And the spoiler shall come on every city, and no city shall escape: the valley also shall perish, and the plain shall be destroyed, as the LORD has spoken.
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EXPOSITORY (ENGLISH BIBLE)The valley also shall perish . . .—The cities of “the plain” are enumerated in Jeremiah 48:21-24. They belonged to the Arabah, the sunken valley of the Jordan, the “plains of Moab” of Numbers 22:1; Deuteronomy 3:10; Deuteronomy 4:43. The “valley” here is not connected with anything that helps us to identify it, but it may have been that of the Arnon, or the words may be used generically for “every valley” and “every plain.”
The plain - An upland pasture; it answers very much to downs: so in Jeremiah 48:21.because or for the Lord had said it (for so the particle we translate as is bettea translated).
and no city shall escape; the spoiler, and destruction by him:
the valley also shall perish, and the plain shall be destroyed, as the Lord hath spoken; not only the cities, and the inhabitants of them; but the inhabitants of the valleys and plains, as the Targum paraphrases it, should be destroyed; and also the corn that grew upon them, and the flocks and herds that grazed there, exactly as the Lord had foretold.And the spoiler shall come upon every city, and no city shall escape: the valley also shall perish, and the plain shall be destroyed, as the LORD hath spoken.
EXEGETICAL (ORIGINAL LANGUAGES)8. the valley] the valley of the Jordan towards the Dead Sea.
the plain] the tableland of Moab.Verse 8. - The valley... the plain. The latter (Hebrew, mishor) is the upland region which extends from the Jordan eastward of Jericho into the Arabian desert; in Numbers 21:20 it is called the "field" (i.e. "open country") of Moab. The former means that part of the Jordan valley which borders on this upland "plain" towards the west. Jeremiah 48:1. "Thus saith Jahveh of hosts, the God of Israel, Woe to Nebo, for it is laid waste! Kiriathaim is come to dishonour, it is taken: the fortress is come to dishonour and broken down. Jeremiah 48:2. Moab's glory is no more. In Heshbon they have devised evil against her, [saying], Come, and let us cut her off from [being] a nation: thou also, O Madmen, art brought to silence; the sword shall go after thee. Jeremiah 48:3. A sound of crying from Horonaim, desolation and great destruction. Jeremiah 48:4. Moab is destroyed; her little ones have caused a cry to be heard. Jeremiah 48:5. For they ascend the ascent of Luhith with weeping - weeping: for on the descent of Horonaim the enemies have heard a cry of destruction. Jeremiah 48:6. Flee, save your life! and be like one destitute in the wilderness. Jeremiah 48:7. For, because they trust [was] in thy works, and in thy treasures, thou also shalt be taken; and Chemosh shall go into captivity, his priests and his princes together. Jeremiah 48:8. The destroyer shall come to every city, and no city shall escape; and the valley shall perish, and the plain shall be laid waste, as Jahveh hath said."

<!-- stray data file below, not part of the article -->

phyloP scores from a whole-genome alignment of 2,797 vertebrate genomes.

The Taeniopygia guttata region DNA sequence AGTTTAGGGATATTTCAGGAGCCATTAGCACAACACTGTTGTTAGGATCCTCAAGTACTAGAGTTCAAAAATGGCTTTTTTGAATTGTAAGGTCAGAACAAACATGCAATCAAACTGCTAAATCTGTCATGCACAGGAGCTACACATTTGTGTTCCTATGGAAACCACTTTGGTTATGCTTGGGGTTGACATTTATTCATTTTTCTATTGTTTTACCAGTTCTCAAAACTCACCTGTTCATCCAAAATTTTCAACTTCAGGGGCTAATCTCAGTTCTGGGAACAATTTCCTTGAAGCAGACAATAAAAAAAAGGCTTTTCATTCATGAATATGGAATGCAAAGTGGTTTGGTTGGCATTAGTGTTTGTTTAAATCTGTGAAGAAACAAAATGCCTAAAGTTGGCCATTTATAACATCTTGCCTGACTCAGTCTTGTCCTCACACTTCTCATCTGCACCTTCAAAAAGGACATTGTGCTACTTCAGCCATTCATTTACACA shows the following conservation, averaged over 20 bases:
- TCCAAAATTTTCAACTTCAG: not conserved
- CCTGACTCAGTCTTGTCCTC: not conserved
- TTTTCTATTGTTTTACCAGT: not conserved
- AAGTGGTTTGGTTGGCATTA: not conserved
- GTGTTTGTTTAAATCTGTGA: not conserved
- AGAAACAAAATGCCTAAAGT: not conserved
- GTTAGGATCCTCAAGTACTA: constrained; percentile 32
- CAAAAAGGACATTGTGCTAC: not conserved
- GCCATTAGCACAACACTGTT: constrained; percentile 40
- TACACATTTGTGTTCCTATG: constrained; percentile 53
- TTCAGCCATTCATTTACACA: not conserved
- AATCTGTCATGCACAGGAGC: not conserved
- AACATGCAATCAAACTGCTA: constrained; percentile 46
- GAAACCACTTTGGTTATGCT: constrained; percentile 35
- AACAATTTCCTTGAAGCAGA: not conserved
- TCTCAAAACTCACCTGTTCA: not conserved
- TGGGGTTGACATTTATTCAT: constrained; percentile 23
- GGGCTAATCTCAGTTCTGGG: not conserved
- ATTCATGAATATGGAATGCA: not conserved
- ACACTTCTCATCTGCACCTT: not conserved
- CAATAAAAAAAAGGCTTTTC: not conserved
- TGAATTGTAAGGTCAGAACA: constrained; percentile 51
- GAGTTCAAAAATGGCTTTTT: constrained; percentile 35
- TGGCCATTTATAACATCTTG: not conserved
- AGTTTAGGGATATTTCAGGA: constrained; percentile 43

With the exclamation "Woe!" Jeremiah transports the hearers of the word of God at once into the midst of the catastrophe which is to come on Moab; this is with the view of humbling the pride of this people, and chastening them for their sins. The woe is uttered over Nebo, but holds also of the towns named afterwards. Nebo is not the mountain of that name (Deuteronomy 32:49; Deuteronomy 34:1), but the city, which probably did not lie far from the peak in the mountain-range of Abarim, which bore the same name (Numbers 32:3, Numbers 32:38; Isaiah 15:2), although in the Onomasticon, s.v. Ναβαῦ, the situation of the mountain is given as being six Roman miles from Heshbon, towards the west, and s.v. Ναβώρ, that of the city, eight Roman miles south from Heshbon, for both accounts point to a situation in the south-west. The Arab. name nba equals is still applied to some ruins; cf. Robinson's Palestine, iii. p. 170. "Kiriathaim is taken." The site of this town, mentioned as early as Genesis 14:5, has been fixed, since the time of Burckhardt, as that of a mass of ruins called et Teim, about five miles south of Heshbon; but Dietrich, in Merx' Archiv. i. S. 337ff., has shown this is incorrect. According to Eusebius, in his Onomasticon, Kiriathaim lay ten Roman miles to the west of Medeba: this suits not merely the position of et Teim, but also the ruins of Kereyat south-west from Medeba, on the ridge of Mount Attarus, a little to the south of M'kaur (Machaerus), and of Baara in the Wady Zerka Maein, where also is the plain mentioned in Genesis 14:5, either in the plain stretching direct east from Kereyat between Wady Zerka Maein and Wady Wal, or south-east in the beautiful plain el Kura, described by Burckhardt, p. 371ff., between the Wal and the Mojeb. Nebo and Kiriathaim lay on the eastern border of the high range of mountains, and seem to be comprehended under המּשׂגּב, "the height, the high fortress," in the third clause of Jeremiah 48:1, as the representatives of the mountain country of Moab. Various expositors, certainly, take the word as a proper name designating an elevated region; Graf and Ngelsbach take it to be a name of Kir-Moab (Kir-heres, Kir-haresheth, Jeremiah 48:31, Jeremiah 48:36), the chief fortress in the country, the modern Kerek in the southern part of Moab; but no valid proof has been adduced. By "the height" Hitzig understands the highlands, which learn of the fall of these towns in the lowlands, and feel this disgrace that has come on Moab, but have not yet themselves been taken. But this view is untenable, because the towns of Nebo and Kiriathaim are not situated in the level country. Again, since הובשׁה is common to the two clauses, the distinction between נלכּדה and חתּה could hardly be pressed so far as to make the latter the opposite of the former, in the sense of being still unconquered. The meaning rather is, that through Nebo's being laid waste, and the capture of Kiriathaim, the fortress on which the Moabites trusted is no more. And to this Jeremiah 48:3 appropriately adds, "the boasting of Moab is gone," i.e., Moab has no more ground for boasting. "In Heshbon they (the enemy, or the conquerors) plot evil against Moab." Heshbon was formerly the capital of the Amorite kingdom of Sihon (Numbers 21:26; Deuteronomy 2:24, etc.), and was assigned to the tribe of Reuben (Joshua 13:17); but because it lay on the boundary of the territory belonging to the tribe, it was given up to the Gadites, and set apart as a Levitical city (Joshua 21:37). It lay ten Roman miles east from the Jordan, opposite Jericho, almost intermediate between the Arnon and the Jabbok, and is still pointed out, though in ruins, under the old name Heshbn (see on Numbers 32:37). At the time of Jeremiah it was taken possession of by the Ammonites (Jeremiah 49:3), consequently it was the frontier town of the Moabite territory at that time; and being such, it is here named as the town where the enemy, coming from the north, deliberate regarding the conquest of Moab - "meditate evil," i.e., decide upon conquest and devastation. The suffix of עליה refers to Moab as a country, and hence is feminine; cf. v. 4. "We will destroy it (Moab) מגּוי, so that it shall no longer be a nation." Just as in בּחשׁבּון חשׁבוּ there is a play on the words, so is there also in the expression מדמן תּדּמּי which follows. This very circumstance forms an argument for taking Madmen as a proper name, instead of an appellative, as Venema and Hitzig have done, after the example of the lxx: "Yea, thou shalt be destroyed (and made into) a dunghill." In support of this rendering they point to 2 Kings 10:27; Ezra 6:11. But the verb דּמם, in its meaning, ill accords with מדמן in the sense of a dung-heap, and in this case there would be no foundation for a play upon the words (Graf). It is no proof of the non-existence of a place called Madmen in Moab, that it is not mentioned elsewhere; Madmena in the tribe of Benjamin (Isaiah 10:31), and Madmanna in Judah (Joshua 15:31), are also mentioned but once. These passages rather show that the name Madmen was not uncommon; and it was perhaps with reference to this name that Isaiah (Isaiah 25:10) chose the figure of the dunghill. דּמם, to be silent, means, in the Niphal, to be brought to silence, be exterminated, perish; cf. Jeremiah 49:26; Jeremiah 25:37; Jeremiah 8:14, etc. As to the form תּדּמּי instead of תּדּמּי , cf. Ewald, 140, b; Gesenius, 67, Rem. 5. The following clause refers to Madmen: "after thee shall the sword go;" cf. Jeremiah 9:15.